Description and table of contents:
The Peopling of Europe from the First Venturers to the Vikings
Jean Manco (Author)
Incorporates the latest discoveries and theories from archaeology, genetics, history, and linguistics to paint a spirited history of European settlement
Who are the Europeans and where did they come from? In recent years scientific advances have released a mass of data, turning cherished ideas upside down. The idea of migration in prehistory, so long out of favor, is back on the agenda. New advances allow us to track human movement and the spread of crops, animals, and disease, and we can see the evidence of population crashes and rises, both continent-wide and locally. Visions of continuity have been replaced with a more dynamic view of Europe’s past, with one wave of migration followed by another, from the first human arrivals in Europe to the Vikings.
Ancient DNA links Europe to its nearest neighbors. It is not a new idea that farming was brought from the Near East, but genetics now reveal an unexpectedly complex process in which farmers arrived not in one wave, but several. Even more unexpected is the evidence that the European gene pool was stirred vigorously many times after farming had reached most of Europe. Climate change played a part in this upheaval, but so did new inventions such as the plough and wheeled vehicles. Genetic and linguistic clues also enhance our understanding of the upheavals of the Migration Period, the wanderings of steppe nomads, and the adventures of the Vikings.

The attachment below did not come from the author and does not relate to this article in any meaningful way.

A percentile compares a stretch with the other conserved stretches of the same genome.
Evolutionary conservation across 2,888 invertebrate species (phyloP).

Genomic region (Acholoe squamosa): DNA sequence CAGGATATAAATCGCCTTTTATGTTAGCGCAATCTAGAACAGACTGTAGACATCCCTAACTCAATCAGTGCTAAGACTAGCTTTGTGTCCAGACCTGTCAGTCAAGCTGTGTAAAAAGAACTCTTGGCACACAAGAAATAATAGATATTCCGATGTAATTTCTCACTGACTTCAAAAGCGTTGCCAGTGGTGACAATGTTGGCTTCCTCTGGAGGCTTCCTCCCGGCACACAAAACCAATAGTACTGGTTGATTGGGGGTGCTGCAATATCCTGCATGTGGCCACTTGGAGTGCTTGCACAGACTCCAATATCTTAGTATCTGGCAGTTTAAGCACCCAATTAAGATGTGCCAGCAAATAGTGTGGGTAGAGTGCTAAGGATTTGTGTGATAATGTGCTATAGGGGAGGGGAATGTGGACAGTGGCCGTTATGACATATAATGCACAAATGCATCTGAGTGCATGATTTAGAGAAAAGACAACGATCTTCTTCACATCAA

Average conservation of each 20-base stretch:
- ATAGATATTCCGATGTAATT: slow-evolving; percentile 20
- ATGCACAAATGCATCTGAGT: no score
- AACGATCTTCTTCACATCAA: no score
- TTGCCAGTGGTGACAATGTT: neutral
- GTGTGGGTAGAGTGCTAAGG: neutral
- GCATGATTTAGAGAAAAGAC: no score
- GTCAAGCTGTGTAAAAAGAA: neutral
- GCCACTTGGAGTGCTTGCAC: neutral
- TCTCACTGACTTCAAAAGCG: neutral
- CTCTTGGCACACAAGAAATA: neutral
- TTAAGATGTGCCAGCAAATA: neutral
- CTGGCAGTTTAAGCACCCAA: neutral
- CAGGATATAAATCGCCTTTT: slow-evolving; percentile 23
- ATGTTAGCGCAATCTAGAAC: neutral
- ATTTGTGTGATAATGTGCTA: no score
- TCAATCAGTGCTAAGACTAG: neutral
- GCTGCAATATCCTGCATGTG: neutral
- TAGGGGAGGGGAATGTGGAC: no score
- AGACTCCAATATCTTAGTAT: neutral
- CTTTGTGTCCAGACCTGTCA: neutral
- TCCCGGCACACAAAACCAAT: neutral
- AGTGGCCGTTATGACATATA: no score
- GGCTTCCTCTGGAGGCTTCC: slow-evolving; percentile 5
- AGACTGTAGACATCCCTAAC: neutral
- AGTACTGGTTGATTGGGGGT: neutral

Forthcoming October 2013
6.3 × 9.5 in / 304 pages
Territory Rights: USA and Dependencies, Philippines and Canada.
2: Migration: principles and problems
DNA from Pitted Ware sites
Crisis forces movement
Languages and Y-DNA
Routes into Europe
Spread by ideas or people?
Short and long-term impact of the first waves of farmers on Europe's population
The Secondary Products Revolution
Copper Age Europe
Prehistoric transport 5: horse power
Scythians, Sarmatians and Amazons
Herders to Hellenes
Who Were the Celts?
Celts arrive in the British Isles
12: Iron Age traders and warriors
Cimmerians and steel
Hallstatt and La Tène Cultures
Germanic genetic mix
Branches of the Germanic tree
Goths and Vandals
Ostrogoths and Visigoths
Franks and Anglo-Saxons
Slavic genetic mix
Highlands and Islands
The rich lowlands
The Great Army
The Far North West
Sources of illustrations